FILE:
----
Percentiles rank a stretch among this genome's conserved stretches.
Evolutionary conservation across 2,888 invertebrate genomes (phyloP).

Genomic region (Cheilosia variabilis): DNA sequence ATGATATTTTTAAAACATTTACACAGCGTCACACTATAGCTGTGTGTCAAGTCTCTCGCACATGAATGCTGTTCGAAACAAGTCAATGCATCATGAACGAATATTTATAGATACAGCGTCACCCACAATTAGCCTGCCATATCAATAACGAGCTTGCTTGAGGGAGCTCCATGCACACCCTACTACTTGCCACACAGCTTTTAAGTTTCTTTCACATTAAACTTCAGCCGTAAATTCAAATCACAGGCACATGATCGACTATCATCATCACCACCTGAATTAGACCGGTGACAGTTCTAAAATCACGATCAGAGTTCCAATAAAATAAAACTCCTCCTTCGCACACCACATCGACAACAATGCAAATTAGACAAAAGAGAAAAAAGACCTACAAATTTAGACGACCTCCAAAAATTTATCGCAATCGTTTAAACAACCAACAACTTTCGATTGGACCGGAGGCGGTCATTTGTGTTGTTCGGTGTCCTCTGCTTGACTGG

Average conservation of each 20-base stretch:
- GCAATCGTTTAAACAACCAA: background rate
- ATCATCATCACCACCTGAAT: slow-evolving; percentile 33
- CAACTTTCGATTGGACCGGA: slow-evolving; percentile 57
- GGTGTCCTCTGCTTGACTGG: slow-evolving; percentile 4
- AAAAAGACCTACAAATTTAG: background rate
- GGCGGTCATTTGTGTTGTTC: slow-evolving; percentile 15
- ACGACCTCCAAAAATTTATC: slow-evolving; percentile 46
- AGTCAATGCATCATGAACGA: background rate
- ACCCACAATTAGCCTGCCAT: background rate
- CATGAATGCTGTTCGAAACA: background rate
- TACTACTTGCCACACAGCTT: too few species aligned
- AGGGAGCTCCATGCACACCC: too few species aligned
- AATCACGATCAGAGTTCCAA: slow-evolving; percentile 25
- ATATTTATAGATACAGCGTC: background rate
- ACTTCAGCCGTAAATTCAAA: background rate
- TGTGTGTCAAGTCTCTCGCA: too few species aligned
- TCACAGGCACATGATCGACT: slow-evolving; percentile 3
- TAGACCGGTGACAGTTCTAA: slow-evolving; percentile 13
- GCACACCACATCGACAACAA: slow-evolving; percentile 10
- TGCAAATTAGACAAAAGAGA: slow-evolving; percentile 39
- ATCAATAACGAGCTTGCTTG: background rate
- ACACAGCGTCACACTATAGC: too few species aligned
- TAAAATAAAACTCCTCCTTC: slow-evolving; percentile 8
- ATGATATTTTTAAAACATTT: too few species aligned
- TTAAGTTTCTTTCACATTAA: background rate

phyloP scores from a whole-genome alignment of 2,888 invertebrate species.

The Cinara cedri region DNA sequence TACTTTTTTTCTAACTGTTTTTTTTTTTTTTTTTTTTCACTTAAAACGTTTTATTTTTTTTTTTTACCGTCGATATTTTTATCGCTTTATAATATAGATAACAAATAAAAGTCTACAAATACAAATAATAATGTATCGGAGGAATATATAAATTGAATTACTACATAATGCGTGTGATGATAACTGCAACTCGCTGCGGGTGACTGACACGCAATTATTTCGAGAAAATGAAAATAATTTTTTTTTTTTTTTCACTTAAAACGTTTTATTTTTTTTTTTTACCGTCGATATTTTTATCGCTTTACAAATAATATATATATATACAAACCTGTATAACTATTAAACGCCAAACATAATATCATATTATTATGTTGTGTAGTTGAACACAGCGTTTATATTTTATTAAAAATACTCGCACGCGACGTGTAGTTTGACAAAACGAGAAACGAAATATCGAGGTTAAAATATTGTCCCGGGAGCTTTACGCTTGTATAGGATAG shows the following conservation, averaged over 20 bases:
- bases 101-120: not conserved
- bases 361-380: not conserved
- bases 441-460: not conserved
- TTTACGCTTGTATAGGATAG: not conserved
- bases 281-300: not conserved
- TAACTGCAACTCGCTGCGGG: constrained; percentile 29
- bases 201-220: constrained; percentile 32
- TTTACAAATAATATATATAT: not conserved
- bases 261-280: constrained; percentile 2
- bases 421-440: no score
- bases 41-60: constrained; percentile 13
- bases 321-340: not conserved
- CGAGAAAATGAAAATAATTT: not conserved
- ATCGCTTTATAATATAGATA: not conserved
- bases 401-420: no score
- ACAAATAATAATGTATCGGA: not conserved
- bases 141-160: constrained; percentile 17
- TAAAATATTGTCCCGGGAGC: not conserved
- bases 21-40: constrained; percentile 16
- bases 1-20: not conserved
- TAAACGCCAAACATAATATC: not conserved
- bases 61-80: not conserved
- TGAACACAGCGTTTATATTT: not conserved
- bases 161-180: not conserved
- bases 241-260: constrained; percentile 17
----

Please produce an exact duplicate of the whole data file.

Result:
Percentiles rank a stretch among this genome's conserved stretches.
Evolutionary conservation across 2,888 invertebrate genomes (phyloP).

Genomic region (Cheilosia variabilis): DNA sequence ATGATATTTTTAAAACATTTACACAGCGTCACACTATAGCTGTGTGTCAAGTCTCTCGCACATGAATGCTGTTCGAAACAAGTCAATGCATCATGAACGAATATTTATAGATACAGCGTCACCCACAATTAGCCTGCCATATCAATAACGAGCTTGCTTGAGGGAGCTCCATGCACACCCTACTACTTGCCACACAGCTTTTAAGTTTCTTTCACATTAAACTTCAGCCGTAAATTCAAATCACAGGCACATGATCGACTATCATCATCACCACCTGAATTAGACCGGTGACAGTTCTAAAATCACGATCAGAGTTCCAATAAAATAAAACTCCTCCTTCGCACACCACATCGACAACAATGCAAATTAGACAAAAGAGAAAAAAGACCTACAAATTTAGACGACCTCCAAAAATTTATCGCAATCGTTTAAACAACCAACAACTTTCGATTGGACCGGAGGCGGTCATTTGTGTTGTTCGGTGTCCTCTGCTTGACTGG

Average conservation of each 20-base stretch:
- GCAATCGTTTAAACAACCAA: background rate
- ATCATCATCACCACCTGAAT: slow-evolving; percentile 33
- CAACTTTCGATTGGACCGGA: slow-evolving; percentile 57
- GGTGTCCTCTGCTTGACTGG: slow-evolving; percentile 4
- AAAAAGACCTACAAATTTAG: background rate
- GGCGGTCATTTGTGTTGTTC: slow-evolving; percentile 15
- ACGACCTCCAAAAATTTATC: slow-evolving; percentile 46
- AGTCAATGCATCATGAACGA: background rate
- ACCCACAATTAGCCTGCCAT: background rate
- CATGAATGCTGTTCGAAACA: background rate
- TACTACTTGCCACACAGCTT: too few species aligned
- AGGGAGCTCCATGCACACCC: too few species aligned
- AATCACGATCAGAGTTCCAA: slow-evolving; percentile 25
- ATATTTATAGATACAGCGTC: background rate
- ACTTCAGCCGTAAATTCAAA: background rate
- TGTGTGTCAAGTCTCTCGCA: too few species aligned
- TCACAGGCACATGATCGACT: slow-evolving; percentile 3
- TAGACCGGTGACAGTTCTAA: slow-evolving; percentile 13
- GCACACCACATCGACAACAA: slow-evolving; percentile 10
- TGCAAATTAGACAAAAGAGA: slow-evolving; percentile 39
- ATCAATAACGAGCTTGCTTG: background rate
- ACACAGCGTCACACTATAGC: too few species aligned
- TAAAATAAAACTCCTCCTTC: slow-evolving; percentile 8
- ATGATATTTTTAAAACATTT: too few species aligned
- TTAAGTTTCTTTCACATTAA: background rate

phyloP scores from a whole-genome alignment of 2,888 invertebrate species.

The Cinara cedri region DNA sequence TACTTTTTTTCTAACTGTTTTTTTTTTTTTTTTTTTTCACTTAAAACGTTTTATTTTTTTTTTTTACCGTCGATATTTTTATCGCTTTATAATATAGATAACAAATAAAAGTCTACAAATACAAATAATAATGTATCGGAGGAATATATAAATTGAATTACTACATAATGCGTGTGATGATAACTGCAACTCGCTGCGGGTGACTGACACGCAATTATTTCGAGAAAATGAAAATAATTTTTTTTTTTTTTTCACTTAAAACGTTTTATTTTTTTTTTTTACCGTCGATATTTTTATCGCTTTACAAATAATATATATATATACAAACCTGTATAACTATTAAACGCCAAACATAATATCATATTATTATGTTGTGTAGTTGAACACAGCGTTTATATTTTATTAAAAATACTCGCACGCGACGTGTAGTTTGACAAAACGAGAAACGAAATATCGAGGTTAAAATATTGTCCCGGGAGCTTTACGCTTGTATAGGATAG shows the following conservation, averaged over 20 bases:
- bases 101-120: not conserved
- bases 361-380: not conserved
- bases 441-460: not conserved
- TTTACGCTTGTATAGGATAG: not conserved
- bases 281-300: not conserved
- TAACTGCAACTCGCTGCGGG: constrained; percentile 29
- bases 201-220: constrained; percentile 32
- TTTACAAATAATATATATAT: not conserved
- bases 261-280: constrained; percentile 2
- bases 421-440: no score
- bases 41-60: constrained; percentile 13
- bases 321-340: not conserved
- CGAGAAAATGAAAATAATTT: not conserved
- ATCGCTTTATAATATAGATA: not conserved
- bases 401-420: no score
- ACAAATAATAATGTATCGGA: not conserved
- bases 141-160: constrained; percentile 17
- TAAAATATTGTCCCGGGAGC: not conserved
- bases 21-40: constrained; percentile 16
- bases 1-20: not conserved
- TAAACGCCAAACATAATATC: not conserved
- bases 61-80: not conserved
- TGAACACAGCGTTTATATTT: not conserved
- bases 161-180: not conserved
- bases 241-260: constrained; percentile 17